Montreal·Audio

Hymie Sckolnick, the man behind Beauty's, dies at 96

Beauty's Luncheonette on Mont-Royal Avenue has been an iconic Montreal institution since 1942.

Beauty's Luncheonette on Mont-Royal Ave. has been an iconic Montreal institution since 1942

Hymie Sckolnick opened Beauty's Luncheonette 75 years ago. He died at age 96. (Paul Wilson/ CBC)

Hymie Sckolnick, owner and founder of the iconic Beauty's Luncheonette in the Plateau-Mont-Royal, died peacefully at home on Monday, according to Paperman & Sons funeral home. He was 96.

Sckolnick first bought the restaurant on the corner of Mont-Royal Avenue and Saint-Urbain Street with his wife Freda in 1942.

They renamed the place Beauty's in a tip-of-the-hat reference to Sckolnick's old bowling nickname.

Hymie Sckolnick first bought the building and opened Beauty's in 1942. (beautys.ca/)

Even after 75 years in business, Sckolnick was known to show up every morning, helping run the operation and greeting customers from his perch at the counter with a welcoming smile.

"Beauty's has always been like family for me," said Montreal writer Dave McGimpsey, who said he'd been frequenting the diner for the last 30 years.

"Hymie was always a kind person," he said, "It was a great comfort seeing him there."

Before it was Beauty's, the restaurant was known as the Bancroft Snack Bar. (beautys.ca/)

McGimpsey described the place as "timeless," saying that despite it's come-as-you-are attitude, the restaurant still had a lineup every weekend morning for brunch.

"It's the very heartbeat of the neighbourhood," said McGimpsey.

The interior of Beauty's has a time-capsule charm to it, with memorabilia on the walls and a menu that hasn't changed much since Freda created the famous Mish-Mash omelette — the only one in Montreal where you can get little pieces of hot dog mixed up with your eggs, says McGimpsey.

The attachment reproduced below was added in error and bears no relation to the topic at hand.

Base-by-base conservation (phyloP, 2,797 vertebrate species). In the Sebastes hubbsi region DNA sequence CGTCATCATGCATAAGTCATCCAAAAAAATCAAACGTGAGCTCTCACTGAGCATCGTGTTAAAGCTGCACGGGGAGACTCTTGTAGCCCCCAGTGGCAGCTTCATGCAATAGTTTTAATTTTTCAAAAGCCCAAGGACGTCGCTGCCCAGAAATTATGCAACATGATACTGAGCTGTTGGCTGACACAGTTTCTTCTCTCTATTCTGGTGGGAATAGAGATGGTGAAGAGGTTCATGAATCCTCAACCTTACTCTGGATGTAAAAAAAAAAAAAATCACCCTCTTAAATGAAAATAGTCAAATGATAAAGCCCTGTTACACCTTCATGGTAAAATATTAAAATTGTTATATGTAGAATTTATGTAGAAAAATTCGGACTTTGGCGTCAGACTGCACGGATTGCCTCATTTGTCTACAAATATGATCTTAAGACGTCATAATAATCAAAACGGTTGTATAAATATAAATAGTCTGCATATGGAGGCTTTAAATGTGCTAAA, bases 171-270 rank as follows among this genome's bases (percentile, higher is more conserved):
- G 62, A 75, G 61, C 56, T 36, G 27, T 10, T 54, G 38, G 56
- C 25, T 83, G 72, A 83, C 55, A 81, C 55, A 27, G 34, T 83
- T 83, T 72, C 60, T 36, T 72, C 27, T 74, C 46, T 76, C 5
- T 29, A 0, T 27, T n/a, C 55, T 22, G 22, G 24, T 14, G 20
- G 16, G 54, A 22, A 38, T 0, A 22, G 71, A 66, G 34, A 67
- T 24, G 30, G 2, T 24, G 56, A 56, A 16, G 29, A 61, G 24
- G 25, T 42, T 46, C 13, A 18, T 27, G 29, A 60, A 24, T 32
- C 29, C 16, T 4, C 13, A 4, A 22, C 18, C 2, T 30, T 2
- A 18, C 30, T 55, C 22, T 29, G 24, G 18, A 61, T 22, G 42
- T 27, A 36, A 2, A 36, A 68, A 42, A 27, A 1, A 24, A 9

An iconic man

Hymie Polansky was a contemporary of Sckolnick and practically grew up at Beauty's, visiting the beloved eatery off and on over the last 70 years.

"He was always a proud, iconic type of man," said Polansky. "When you met him, he impressed you."

Polansky said Beauty's got its start when a local gambler agreed to sell the real estate to Sckolnick for $500 down, so long as he could keep his card games going on in the back.

The restaurant was about a third of the size it is today back then, and slowly, Sckolnick was able to build it up, buying out the bakery next door and expanding.

Polansky recalled once interaction with Sckolnick when a customer walked into Beauty's and ordered 25 hot dogs — all dressed — and 12 cherry Cokes.

"And Hymie became very concerned about it," said Polansky. "So he called The Herald. He was concerned the guy would get sick."

By the time the customer made it through half the order, he was bursting at the seams.

"By this time a crowd had gathered around," remembered Polansky, now 82. "Someone asked him, 'how can you eat all this?' and the man replied: 'This? This is nothing. In Europe, I eat half a horse.'"

The family business

The restaurant remains in the Sckolnick family, as Hymie is survived by a number of children, grandchildren and great-grandchildren. His wife Freda died in 2008.

The family posted on Facebook Monday night, saying that "we will work hard to continue the family tradition and make Hymie proud."

The funeral service will be held Wednesday, Nov. 29 at 11:00 a.m. at Paperman & Sons, 3888 Jean Talon Street West. Beauty's Luncheonette will be closed that day.

The family is asking people wishing to make a memorial donation to direct it to the Jewish General Hospital.

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